6. Assimilation and elision of the definite article is shown; hence al- may appear as ad-, aṭ-, etc. before a sun letter or as elided l-, d-, ṭ- etc. after a vowel and before a sun letter. (Assimilation and elision is also reflected in fully vocalized Arabic spelling.)
  7. To transliterate shadda, the concerned consonant is written twice.
  8. The character - is used to separate articles and other clitics (e.g. bi-, wa-, al-, etc.). However, allāh and related forms of this word are written without the hyphen.
  9. Stress is not shown, since different dialects have widely varying stress systems and it is non-phonemic in Standard Arabic.
  10. Transliteration of some loanwords may be unexpected and may need to be specified manually.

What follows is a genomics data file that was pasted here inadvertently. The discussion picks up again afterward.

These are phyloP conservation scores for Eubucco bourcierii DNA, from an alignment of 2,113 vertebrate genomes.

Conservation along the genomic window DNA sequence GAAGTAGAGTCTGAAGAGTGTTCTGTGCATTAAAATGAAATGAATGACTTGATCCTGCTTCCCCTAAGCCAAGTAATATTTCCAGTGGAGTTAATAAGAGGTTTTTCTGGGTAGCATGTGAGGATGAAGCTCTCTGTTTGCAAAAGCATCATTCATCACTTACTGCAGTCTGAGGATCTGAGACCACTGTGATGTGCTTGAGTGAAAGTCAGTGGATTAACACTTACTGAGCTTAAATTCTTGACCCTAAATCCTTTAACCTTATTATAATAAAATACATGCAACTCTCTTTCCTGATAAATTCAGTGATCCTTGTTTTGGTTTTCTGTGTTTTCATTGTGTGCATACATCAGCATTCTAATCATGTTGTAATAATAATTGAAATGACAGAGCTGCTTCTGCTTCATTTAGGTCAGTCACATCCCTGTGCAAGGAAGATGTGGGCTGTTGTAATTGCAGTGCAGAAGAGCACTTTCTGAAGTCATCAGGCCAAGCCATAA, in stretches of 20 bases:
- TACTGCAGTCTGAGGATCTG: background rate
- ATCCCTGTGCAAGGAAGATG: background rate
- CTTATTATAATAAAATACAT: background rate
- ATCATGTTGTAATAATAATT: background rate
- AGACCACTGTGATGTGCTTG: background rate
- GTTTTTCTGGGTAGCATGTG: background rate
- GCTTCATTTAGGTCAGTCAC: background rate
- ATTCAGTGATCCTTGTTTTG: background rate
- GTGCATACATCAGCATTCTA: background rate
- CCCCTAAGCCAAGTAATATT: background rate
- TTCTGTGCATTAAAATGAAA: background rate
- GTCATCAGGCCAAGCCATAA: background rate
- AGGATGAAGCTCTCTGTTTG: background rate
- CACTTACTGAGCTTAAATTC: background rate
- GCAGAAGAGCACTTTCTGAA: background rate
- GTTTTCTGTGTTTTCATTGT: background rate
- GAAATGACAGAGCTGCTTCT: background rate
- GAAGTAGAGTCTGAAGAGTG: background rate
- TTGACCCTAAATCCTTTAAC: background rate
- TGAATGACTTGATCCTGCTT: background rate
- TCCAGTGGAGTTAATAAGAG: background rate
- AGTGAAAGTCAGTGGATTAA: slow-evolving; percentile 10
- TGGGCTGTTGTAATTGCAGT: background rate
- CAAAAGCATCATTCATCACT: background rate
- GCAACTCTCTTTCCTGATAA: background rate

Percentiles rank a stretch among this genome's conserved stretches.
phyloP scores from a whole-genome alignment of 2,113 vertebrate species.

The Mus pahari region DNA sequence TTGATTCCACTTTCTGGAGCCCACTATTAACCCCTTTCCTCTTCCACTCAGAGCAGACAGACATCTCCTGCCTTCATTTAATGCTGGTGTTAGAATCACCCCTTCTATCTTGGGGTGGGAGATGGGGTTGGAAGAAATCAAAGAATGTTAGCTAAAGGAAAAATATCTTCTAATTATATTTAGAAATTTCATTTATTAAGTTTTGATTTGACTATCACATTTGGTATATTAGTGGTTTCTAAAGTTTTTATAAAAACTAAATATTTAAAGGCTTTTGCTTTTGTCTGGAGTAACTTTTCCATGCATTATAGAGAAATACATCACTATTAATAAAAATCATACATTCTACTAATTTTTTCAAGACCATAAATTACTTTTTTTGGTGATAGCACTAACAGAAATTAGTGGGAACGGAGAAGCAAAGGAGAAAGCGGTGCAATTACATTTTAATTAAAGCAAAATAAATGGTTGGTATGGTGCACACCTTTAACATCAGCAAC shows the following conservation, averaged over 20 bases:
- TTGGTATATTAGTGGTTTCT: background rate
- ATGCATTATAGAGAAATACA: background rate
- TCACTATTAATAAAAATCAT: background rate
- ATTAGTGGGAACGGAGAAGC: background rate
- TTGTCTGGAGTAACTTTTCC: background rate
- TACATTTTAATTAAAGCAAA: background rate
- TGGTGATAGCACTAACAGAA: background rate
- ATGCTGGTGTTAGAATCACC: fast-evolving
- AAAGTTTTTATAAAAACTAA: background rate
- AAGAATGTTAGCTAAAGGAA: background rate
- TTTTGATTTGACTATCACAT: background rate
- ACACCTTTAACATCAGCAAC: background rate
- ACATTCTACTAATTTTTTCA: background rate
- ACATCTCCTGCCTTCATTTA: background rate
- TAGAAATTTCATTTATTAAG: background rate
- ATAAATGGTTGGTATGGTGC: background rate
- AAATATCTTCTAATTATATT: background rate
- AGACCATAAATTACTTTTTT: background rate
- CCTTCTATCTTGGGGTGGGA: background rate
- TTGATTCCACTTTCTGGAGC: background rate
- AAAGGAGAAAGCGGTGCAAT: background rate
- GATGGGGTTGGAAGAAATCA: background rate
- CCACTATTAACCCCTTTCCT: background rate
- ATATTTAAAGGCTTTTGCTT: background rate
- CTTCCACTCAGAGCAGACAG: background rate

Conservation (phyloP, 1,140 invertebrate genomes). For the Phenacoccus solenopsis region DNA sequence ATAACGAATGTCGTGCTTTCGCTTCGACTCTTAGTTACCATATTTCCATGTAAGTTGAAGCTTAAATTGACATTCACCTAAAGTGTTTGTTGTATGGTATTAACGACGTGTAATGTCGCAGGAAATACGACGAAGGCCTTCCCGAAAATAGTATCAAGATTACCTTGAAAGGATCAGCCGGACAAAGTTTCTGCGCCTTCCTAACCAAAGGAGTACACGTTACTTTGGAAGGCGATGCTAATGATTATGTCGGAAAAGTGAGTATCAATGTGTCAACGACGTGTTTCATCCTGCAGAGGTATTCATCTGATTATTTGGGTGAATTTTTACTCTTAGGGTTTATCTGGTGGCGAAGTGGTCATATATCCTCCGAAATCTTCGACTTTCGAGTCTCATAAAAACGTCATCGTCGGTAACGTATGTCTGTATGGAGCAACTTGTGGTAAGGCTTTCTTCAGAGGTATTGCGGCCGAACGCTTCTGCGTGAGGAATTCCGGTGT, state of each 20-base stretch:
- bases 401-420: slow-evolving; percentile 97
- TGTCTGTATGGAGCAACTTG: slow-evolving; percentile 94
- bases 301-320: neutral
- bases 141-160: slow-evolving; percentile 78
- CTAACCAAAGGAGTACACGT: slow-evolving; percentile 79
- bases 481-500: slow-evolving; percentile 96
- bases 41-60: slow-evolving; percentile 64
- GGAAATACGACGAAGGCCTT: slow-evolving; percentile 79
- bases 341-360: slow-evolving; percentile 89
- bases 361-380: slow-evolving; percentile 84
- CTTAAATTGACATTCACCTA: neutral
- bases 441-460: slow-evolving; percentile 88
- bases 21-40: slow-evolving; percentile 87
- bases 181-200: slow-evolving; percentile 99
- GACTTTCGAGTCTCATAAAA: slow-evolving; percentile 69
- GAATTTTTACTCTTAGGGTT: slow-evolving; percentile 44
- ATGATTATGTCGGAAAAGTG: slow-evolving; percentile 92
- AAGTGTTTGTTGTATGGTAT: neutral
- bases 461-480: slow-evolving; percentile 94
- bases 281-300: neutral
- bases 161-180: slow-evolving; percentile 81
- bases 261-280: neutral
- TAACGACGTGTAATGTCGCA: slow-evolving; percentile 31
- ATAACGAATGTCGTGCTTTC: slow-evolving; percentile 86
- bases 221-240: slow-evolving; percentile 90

11. Some existing transliterations may be mistaken in various ways, e.g. not showing assimilation or elision, using dialect conventions such as writing ʾiḍāfa -at as -it, indicating final -iyy as -iy, etc. Beware of these and fix them when you encounter them.

When to use initial أ/إ and when to use initial ا? Most words require أ/إ, except the following:

  1. The definite article ال.
  2. Verbs in forms VII and higher in the past tense, imperative or verbal noun. Note that form IV verbal nouns do require إ (e.g. إِضْرَاب(ʾiḍrāb), إِضَافَة(ʾiḍāfa)), as do all borrowed words, including words such as إِنْجِلِيز(ʾingilīz), إِسْبَان(ʾisbān), إِفْرِيقِيَا(ʾifrīqiyā), which look somewhat like form VII+ verbal nouns.
  3. Verbs in form I in the imperative (those with hamza-initial roots do require hamza in the imperative)
  4. The words اِبْن(ibn), اِسْم(ism) and اِسْت(ist).

When is manual transliteration necessary?

Primarily in the following situations: